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Daya Bay Reactor Neutrino Experiment is a particle physics experiment to be carried out in Daya Bay, Guangdong, China for studying neutrino oscillation. It aims to measure the last neutrino mixing angle θ13 using anti-neutrinos from β decays in the reactors of Daya Bay, Ling Ao and the future Ling Tung Nuclear Power Plants. A sensitivity of <0.01 for sin213, within 90% confidence level, is expected.

The Daya Bay site has 3 baselines ranging from 350m to 2km, with an overburden of 270 to 900 m.w.e. The proposed 3-zone detectors will consists of detector modules each holding ~20 tonnes of Gadolinium-doped liquid scintillator. By 2010, the Daya Bay power plants will reach a total output of 17.4GW, making this cluster one of the five most powerful ones in the world.

Geotechnical survey at Daya Bay has been completed and civil construction will begin later 2007. Data taking is expected to begin in 2010. This project is a collaboration of more than 100 scientists from China, Czech Republic, Russia, and the U.S..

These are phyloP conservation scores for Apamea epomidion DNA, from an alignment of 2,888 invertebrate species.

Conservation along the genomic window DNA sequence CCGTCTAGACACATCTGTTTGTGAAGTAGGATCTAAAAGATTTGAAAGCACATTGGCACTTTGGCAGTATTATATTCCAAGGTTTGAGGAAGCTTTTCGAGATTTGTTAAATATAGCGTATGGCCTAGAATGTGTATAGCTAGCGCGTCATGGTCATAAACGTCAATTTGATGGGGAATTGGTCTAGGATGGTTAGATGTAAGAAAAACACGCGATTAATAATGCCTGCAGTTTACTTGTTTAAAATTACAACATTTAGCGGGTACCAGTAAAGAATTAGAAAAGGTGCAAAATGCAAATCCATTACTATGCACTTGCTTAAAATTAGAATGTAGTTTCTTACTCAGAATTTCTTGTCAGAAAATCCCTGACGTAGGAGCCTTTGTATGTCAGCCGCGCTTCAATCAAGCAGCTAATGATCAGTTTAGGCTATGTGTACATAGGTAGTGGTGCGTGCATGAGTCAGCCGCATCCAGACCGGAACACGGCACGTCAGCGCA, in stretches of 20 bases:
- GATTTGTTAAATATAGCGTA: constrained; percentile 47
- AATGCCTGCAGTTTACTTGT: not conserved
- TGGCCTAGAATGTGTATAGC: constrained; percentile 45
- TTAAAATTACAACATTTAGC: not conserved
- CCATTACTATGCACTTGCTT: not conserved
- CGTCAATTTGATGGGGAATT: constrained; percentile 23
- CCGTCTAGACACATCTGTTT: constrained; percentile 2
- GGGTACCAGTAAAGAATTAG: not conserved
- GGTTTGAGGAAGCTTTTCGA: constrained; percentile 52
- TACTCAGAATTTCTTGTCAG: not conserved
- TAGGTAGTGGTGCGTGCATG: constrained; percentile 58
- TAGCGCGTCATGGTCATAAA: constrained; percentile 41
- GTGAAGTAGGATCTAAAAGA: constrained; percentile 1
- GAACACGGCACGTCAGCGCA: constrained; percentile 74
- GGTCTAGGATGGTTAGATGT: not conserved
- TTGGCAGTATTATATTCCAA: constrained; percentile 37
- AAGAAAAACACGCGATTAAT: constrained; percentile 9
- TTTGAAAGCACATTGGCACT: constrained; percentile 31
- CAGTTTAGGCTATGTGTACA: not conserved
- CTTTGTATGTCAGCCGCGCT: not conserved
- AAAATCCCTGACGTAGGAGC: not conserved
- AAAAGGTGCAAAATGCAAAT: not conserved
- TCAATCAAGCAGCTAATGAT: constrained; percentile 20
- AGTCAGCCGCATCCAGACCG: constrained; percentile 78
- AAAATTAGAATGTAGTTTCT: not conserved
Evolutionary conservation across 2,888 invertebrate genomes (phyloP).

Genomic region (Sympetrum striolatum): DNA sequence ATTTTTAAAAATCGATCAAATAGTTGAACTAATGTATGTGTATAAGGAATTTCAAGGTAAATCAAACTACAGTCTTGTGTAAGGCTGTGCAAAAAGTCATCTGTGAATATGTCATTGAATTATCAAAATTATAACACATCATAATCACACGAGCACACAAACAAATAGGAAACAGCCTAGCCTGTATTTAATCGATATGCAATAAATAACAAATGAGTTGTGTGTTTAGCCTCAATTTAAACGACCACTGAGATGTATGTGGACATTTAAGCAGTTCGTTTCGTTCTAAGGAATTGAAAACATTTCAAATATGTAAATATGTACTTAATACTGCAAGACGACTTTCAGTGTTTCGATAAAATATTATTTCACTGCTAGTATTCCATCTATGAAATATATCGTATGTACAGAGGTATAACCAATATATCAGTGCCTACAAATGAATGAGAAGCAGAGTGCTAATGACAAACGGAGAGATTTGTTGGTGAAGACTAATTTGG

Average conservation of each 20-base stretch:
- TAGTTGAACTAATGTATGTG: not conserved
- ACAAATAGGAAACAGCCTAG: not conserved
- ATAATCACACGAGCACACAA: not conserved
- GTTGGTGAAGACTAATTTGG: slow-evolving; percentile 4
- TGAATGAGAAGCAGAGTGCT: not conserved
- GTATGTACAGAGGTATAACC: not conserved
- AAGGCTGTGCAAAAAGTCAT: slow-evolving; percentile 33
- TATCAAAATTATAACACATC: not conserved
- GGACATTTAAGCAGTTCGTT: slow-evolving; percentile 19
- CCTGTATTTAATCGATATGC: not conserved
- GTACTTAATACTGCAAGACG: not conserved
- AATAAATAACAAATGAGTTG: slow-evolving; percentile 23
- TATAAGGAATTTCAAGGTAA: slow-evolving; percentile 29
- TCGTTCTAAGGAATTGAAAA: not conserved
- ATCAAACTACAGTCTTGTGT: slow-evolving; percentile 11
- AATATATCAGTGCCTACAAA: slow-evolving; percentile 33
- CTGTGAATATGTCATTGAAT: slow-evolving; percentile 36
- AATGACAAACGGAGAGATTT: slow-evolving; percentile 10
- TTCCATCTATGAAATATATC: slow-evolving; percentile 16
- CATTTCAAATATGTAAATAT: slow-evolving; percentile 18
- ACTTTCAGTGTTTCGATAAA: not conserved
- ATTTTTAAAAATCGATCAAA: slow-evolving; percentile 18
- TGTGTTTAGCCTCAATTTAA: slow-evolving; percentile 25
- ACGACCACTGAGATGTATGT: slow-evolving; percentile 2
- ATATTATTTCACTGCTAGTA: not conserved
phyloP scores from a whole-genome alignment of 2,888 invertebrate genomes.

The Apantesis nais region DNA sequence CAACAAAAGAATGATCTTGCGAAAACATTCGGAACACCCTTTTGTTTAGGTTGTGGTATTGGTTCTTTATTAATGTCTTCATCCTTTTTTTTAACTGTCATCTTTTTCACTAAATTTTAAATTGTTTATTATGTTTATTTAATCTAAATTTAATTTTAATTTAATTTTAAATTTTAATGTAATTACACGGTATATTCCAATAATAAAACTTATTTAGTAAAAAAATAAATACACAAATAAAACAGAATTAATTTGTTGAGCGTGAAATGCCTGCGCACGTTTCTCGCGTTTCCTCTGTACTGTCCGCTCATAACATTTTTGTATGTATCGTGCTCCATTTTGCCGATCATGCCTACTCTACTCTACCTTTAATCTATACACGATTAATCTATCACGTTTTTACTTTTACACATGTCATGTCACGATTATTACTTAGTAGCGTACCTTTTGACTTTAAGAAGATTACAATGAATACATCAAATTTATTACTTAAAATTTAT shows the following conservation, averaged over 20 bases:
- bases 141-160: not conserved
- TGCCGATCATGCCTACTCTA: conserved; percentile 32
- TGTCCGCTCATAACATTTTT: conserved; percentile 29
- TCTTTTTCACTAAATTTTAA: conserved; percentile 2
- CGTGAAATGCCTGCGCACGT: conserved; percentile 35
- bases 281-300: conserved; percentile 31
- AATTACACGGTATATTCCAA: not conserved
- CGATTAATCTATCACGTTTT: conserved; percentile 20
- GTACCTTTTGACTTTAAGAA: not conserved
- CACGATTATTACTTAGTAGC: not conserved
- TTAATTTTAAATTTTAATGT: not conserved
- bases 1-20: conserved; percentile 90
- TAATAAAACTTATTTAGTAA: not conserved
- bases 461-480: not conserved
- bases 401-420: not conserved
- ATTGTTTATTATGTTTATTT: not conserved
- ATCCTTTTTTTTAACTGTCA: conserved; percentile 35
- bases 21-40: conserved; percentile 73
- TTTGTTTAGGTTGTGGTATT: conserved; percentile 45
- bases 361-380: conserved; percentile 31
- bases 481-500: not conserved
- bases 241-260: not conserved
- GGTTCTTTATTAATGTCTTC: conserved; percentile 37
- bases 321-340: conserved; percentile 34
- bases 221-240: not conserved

Aberdeen Tunnel Laboratory is the only underground particle physics laboratory in Hong Kong. It was built in 1980s by The University of Hong Kong and housed a muon telescope for studying anisotropy in cosmic ray background.

The laboratory has been fully refurbished since its reopening in 2004. The new detector consists of a movable muon tracker with 72 proportional counters and 63 plastic scintillators, and a neutron detector containing ~0.5 tonne of Gadolinium-doped liquid scintillator. It will measure the angular distribution and flux of cosmic muons and their contribution to neutron background in underground laboratories. The Aberdeen Tunnel Experiment is also part of the Daya Bay Neutrino Experiment, as cosmic muon-induced neutrons is the major source of background in detecting the antineutrino events.


Last Updated on May 10 2014: